Sun Spots vs. Freckles - Difference & How to Treat
Health Care,  Skin

Sun Spots vs. Freckles – Difference & How to Treat

Read Time:7 Minute, 44 Second

You might be puzzled as to their origin when you notice new dark spots on your skin. They are typically sunspots or freckles. But how do they differ?

Freckles are smaller than sunspots, which are single, larger spots. Sun spots tend to last longer than freckles because they typically fade with age and even with the seasons.

Study the distinctions between sunspots and. freckles so you know what’s causing the spots on your face. We’ll also discuss some ways you can stop them and lessen their likelihood of happening again in the future.

What Are Freckles?

Sun Spots vs. Freckles - Difference & How to Treat

Freckles are tiny, dark spots that are typically less than 5 mm in diameter and are the result of extra pigmentation being produced by the skin cells. Although the color of freckles varies depending on skin tone, they are typically uniform. They can be red, tan, light brown, dark brown, black, or any color that is darker than the person’s skin tone. Freckles tend to be more reddish on people with pale skin because of this.

Genetics play a role in a person’s propensity to develop freckles. The likelihood that you will have freckles is increased, for example, if your parents do. Despite being inherited, freckles can be made to appear by being in the sun. If a person carries the MC1R gene for freckles, they must spend time in the sun for freckles to appear. Regardless of whether they are exposed to the sun or not, a person lacking the freckles gene will not develop freckles.

The purpose of freckles is true. They function somewhat similarly to sunscreen and are an all-natural way to prevent UV rays from penetrating the skin’s deeper layers. Instead of indicating sun damage, they shield skin areas that are particularly vulnerable to ultraviolet light. In light of this, having a large number of freckles is a sign that you should apply sunscreen frequently and liberally to protect yourself from sun damage.

What Are Sun Spots?

Sun spots are typically larger (.2-2.0 centimeters) and more prevalent on the hands, face, shoulders, back, arms, and tops of feet, making them easier to distinguish from freckles. This is the easiest way to tell if a brown spot is a freckle or a sun spot. They are also known as age spots, senile lentigines, and liver spots due to the fact that they become more prevalent with aging. Due to the grouping of numerous pigmented cells, they are larger.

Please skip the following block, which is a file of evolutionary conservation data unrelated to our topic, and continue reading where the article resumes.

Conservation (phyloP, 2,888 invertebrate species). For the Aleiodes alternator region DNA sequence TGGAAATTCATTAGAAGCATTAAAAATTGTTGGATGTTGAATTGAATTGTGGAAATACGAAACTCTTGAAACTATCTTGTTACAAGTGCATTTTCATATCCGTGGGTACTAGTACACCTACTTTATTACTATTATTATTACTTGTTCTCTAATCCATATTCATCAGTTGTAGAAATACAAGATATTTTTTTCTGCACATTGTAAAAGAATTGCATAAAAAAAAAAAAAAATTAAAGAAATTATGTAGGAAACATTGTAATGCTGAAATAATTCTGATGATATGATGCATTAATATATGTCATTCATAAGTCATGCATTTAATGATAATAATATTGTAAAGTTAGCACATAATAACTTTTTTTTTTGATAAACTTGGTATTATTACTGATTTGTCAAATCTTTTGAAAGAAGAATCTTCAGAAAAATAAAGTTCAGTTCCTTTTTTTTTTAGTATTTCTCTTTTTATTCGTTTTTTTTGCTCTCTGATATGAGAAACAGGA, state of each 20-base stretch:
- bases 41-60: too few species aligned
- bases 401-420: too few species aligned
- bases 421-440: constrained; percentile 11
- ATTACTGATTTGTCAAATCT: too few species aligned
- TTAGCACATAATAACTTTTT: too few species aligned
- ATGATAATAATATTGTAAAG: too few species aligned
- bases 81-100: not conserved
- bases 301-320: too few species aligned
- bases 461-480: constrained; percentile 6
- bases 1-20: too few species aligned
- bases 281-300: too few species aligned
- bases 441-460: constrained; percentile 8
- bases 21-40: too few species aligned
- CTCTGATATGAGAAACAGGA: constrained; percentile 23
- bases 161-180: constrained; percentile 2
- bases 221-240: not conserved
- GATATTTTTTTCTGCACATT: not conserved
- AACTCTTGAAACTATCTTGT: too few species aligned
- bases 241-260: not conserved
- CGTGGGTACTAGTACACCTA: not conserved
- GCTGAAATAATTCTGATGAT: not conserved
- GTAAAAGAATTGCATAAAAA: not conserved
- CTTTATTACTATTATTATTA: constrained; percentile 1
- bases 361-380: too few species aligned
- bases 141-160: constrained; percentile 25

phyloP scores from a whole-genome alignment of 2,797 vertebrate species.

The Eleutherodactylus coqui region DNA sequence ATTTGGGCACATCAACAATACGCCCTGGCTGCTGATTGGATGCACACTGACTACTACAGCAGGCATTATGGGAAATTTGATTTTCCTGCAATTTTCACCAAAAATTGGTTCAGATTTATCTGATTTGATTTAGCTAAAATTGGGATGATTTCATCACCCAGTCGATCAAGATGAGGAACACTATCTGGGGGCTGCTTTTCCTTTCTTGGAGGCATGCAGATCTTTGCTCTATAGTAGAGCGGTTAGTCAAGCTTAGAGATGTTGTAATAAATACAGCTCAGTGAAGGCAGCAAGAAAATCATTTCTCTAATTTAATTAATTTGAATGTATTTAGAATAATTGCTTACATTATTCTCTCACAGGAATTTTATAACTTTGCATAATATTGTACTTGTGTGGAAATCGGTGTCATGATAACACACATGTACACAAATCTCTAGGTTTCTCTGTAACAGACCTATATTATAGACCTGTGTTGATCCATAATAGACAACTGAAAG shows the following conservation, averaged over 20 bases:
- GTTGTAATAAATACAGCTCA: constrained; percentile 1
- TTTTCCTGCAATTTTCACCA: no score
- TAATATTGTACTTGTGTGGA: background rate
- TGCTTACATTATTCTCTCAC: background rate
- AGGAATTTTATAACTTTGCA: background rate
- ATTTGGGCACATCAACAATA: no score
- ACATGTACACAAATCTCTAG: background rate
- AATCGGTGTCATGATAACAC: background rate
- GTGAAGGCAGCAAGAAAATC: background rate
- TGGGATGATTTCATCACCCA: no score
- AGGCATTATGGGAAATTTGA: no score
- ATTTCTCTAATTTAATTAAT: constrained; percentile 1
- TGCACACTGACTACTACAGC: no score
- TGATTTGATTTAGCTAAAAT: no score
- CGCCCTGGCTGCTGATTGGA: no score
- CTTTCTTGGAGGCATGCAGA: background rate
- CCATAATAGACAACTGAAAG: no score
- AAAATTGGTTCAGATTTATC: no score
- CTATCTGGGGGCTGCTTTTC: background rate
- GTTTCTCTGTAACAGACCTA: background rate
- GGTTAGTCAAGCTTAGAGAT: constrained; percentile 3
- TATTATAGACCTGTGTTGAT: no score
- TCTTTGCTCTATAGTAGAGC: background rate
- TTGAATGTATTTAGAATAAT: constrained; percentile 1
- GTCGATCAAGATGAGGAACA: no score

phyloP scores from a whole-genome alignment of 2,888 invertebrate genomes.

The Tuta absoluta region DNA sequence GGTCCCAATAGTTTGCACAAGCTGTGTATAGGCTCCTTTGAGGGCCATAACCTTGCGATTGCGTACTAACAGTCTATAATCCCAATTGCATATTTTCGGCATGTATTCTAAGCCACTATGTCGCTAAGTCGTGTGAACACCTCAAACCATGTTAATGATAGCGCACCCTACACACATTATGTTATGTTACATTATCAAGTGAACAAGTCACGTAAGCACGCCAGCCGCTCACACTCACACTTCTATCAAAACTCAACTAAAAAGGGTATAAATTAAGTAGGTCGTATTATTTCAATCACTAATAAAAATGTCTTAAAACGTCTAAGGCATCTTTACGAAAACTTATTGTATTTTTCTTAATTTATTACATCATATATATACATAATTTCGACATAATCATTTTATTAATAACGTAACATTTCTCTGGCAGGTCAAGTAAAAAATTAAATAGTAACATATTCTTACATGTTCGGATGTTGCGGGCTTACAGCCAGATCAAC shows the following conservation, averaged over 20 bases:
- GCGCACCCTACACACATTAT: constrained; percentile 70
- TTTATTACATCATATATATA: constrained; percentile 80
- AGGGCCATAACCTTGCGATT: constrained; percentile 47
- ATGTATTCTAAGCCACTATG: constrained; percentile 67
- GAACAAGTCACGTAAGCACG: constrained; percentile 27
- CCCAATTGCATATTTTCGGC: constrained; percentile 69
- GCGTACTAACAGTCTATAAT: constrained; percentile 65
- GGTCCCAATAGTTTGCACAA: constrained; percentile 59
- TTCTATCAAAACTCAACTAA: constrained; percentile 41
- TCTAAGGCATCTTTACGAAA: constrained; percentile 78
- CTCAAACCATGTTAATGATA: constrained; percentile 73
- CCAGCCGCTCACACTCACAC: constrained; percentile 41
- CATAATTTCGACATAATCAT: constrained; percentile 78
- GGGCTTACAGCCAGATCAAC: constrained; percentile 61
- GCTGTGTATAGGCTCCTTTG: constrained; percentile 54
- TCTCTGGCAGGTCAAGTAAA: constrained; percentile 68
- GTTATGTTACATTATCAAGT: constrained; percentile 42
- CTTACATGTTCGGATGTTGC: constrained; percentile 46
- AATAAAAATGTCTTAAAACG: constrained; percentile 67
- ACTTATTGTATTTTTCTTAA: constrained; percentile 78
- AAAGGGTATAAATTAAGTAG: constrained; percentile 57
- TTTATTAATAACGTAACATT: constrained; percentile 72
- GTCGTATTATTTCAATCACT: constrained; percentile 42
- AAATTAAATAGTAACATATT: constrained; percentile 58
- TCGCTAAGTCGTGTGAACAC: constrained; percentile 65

Sun spots can sometimes be removed, which is good news. If the sun is avoided for a sufficient amount of time, they may occasionally fade. However, prevention is always preferable to cure. To prevent sun spots, it is advised to limit sun exposure, apply sunscreen liberally, and stay away from indoor tanning facilities like sunbeds.

Sun Spots vs. Freckles - Difference & How to Treat

Sun Spots Vs. Freckles

Sun spots and freckles have some similarities, but they also differ significantly in some important ways. freckles.


Knowing what causes those dark spots will help you determine whether they are sun spots or freckles.

When someone has freckles, the spots are brought on by sun exposure. But it’s a genetic disorder. The MC1R gene has variants that are linked to freckles. Melanin, the dark pigment that determines the color of your skin, hair, and eyes, is made by the body according to instructions provided by this specific gene. It impacts your tan. The individuals who burn easily and are more likely to develop freckles have skin that produces pheomelanin.

Thus, can sun damage cause freckles? Sun spots, though, are.

Sunspots are hyperpigmented, but they are not genetically related. They can manifest themselves in people of all racial, ethnic, and skin types. Sun exposure damages the skin cells and leads to the development of sun spots on the skin. Their overproduction of melanin is then brought on by this damage. A sunspot develops as a result.


Compared to sun spots, freckles are smaller. Freckles typically measure one to two millimeters in diameter. Although some are two millimeters or bigger, their diameter is almost always under six millimeters.


Freckles typically become less noticeable as you age, whereas sun spots on the skin will become more noticeable. As you age, sun spots may get worse. They can be challenging to eradicate because they are more obstinate.


The sun is necessary for the body to produce vitamin D, but if you don’t wear sunscreen or sunscreen with a low enough SPF, the UV rays from the sun can harm your skin. Sun protection factor, or SPF for short, is a metric used to assess how well a sunscreen shields the skin from UV rays. In general, SPF 30 or higher sunscreen is advised to provide adequate sun protection.